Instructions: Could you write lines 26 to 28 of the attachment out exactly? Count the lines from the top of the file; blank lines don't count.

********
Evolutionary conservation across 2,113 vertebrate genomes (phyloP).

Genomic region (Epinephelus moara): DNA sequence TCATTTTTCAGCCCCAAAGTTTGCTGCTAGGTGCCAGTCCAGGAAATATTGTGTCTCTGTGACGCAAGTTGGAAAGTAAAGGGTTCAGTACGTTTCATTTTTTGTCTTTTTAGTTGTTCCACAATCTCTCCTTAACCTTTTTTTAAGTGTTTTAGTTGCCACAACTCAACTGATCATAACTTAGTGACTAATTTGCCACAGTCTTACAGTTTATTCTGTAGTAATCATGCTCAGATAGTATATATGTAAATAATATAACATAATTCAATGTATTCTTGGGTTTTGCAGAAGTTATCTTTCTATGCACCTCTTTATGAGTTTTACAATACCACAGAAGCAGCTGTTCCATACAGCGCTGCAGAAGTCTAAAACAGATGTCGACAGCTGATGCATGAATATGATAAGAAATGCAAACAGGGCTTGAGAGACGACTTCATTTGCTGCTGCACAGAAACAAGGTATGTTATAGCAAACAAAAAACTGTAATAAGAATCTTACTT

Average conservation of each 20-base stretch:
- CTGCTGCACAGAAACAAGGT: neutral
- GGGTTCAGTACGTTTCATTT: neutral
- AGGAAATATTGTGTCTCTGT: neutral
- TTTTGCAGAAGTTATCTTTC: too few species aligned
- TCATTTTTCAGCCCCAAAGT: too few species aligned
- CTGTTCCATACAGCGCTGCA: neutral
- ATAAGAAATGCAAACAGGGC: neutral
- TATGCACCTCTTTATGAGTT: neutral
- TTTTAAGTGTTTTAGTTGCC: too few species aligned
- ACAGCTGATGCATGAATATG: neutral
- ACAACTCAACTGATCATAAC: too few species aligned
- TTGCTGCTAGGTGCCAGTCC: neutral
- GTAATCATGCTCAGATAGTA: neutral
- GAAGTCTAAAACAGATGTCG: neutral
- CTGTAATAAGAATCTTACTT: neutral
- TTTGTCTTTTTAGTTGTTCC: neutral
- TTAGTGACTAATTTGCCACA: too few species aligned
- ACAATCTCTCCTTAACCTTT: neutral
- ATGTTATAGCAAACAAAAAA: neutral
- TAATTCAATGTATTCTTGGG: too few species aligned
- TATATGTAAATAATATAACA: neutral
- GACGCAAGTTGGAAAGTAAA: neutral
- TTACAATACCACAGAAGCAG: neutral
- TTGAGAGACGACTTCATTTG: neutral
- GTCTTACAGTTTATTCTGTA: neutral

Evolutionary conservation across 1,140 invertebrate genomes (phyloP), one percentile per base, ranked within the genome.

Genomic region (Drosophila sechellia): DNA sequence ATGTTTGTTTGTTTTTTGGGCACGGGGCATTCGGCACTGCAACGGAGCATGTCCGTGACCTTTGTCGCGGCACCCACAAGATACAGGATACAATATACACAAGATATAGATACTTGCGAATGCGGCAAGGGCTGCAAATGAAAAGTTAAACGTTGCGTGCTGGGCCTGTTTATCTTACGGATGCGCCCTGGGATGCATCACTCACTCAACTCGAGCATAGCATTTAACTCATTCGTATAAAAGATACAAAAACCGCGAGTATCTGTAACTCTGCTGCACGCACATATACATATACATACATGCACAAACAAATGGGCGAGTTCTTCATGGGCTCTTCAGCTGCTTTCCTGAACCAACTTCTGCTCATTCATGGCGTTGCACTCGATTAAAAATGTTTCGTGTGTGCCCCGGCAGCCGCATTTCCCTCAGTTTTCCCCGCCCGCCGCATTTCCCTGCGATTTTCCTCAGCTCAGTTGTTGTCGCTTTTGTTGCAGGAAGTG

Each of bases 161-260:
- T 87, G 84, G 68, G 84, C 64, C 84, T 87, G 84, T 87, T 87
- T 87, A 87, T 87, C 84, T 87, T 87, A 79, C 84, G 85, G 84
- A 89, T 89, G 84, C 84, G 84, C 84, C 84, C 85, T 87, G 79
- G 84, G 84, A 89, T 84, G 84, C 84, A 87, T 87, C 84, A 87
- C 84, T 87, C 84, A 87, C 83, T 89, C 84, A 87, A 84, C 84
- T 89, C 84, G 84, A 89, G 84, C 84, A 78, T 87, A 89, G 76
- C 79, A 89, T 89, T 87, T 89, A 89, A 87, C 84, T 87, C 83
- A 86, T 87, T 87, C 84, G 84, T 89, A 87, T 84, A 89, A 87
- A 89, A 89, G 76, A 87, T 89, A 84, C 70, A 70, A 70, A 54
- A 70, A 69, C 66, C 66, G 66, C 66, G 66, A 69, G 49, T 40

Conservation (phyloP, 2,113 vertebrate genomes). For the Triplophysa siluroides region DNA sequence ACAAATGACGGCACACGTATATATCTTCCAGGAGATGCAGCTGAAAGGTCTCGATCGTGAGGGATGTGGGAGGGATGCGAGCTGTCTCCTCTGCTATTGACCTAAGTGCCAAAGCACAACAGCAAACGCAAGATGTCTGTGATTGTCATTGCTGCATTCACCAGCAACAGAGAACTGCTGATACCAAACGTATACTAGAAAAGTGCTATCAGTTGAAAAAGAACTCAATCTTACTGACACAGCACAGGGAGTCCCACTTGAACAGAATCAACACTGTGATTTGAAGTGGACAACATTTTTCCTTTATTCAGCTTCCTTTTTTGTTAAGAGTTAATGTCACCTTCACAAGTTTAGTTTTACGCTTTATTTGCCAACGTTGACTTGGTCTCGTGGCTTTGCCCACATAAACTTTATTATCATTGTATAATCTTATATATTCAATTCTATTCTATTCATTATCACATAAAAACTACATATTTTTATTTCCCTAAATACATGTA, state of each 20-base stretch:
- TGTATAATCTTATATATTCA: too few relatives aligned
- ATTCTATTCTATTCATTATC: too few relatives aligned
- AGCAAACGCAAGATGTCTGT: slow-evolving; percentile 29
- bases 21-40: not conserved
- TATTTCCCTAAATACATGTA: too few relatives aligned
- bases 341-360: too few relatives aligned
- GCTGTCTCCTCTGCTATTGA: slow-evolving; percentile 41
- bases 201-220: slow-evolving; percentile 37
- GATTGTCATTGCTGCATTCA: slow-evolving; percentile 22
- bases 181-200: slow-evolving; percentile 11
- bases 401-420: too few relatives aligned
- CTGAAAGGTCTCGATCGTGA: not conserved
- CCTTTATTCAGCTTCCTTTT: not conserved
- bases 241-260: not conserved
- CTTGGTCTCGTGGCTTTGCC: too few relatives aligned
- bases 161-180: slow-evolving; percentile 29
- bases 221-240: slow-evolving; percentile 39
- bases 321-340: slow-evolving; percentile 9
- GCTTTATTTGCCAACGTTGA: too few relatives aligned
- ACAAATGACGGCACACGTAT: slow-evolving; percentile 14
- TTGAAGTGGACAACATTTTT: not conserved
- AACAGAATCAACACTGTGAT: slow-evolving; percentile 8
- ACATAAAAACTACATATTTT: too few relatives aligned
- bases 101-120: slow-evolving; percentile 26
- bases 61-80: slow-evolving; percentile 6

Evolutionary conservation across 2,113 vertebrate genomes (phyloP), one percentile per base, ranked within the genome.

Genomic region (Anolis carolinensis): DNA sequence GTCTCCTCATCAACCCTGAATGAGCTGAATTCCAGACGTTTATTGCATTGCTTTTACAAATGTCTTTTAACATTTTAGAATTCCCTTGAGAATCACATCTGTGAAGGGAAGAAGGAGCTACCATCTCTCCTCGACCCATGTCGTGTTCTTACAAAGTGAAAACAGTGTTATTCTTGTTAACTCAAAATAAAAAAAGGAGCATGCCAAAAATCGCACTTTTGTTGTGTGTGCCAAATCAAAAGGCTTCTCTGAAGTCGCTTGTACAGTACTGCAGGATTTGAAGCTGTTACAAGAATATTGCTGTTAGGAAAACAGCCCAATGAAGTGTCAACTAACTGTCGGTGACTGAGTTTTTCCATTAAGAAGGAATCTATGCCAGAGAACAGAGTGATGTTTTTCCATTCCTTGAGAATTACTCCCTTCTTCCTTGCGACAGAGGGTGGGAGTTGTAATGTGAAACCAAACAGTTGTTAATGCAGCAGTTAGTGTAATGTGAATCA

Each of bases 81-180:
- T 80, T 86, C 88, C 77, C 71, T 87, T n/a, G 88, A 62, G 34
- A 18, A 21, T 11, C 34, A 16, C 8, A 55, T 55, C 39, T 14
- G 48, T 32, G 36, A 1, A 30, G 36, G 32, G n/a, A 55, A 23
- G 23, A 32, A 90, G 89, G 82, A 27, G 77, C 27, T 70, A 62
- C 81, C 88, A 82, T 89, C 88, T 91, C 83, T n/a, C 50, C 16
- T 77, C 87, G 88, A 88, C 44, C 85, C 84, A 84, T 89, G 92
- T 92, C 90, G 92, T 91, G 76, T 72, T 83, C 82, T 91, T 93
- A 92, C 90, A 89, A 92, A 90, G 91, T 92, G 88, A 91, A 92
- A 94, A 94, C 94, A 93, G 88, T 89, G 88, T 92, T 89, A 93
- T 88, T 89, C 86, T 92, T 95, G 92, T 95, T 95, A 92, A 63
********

- TTACAATACCACAGAAGCAG: neutral
- TTGAGAGACGACTTCATTTG: neutral
- GTCTTACAGTTTATTCTGTA: neutral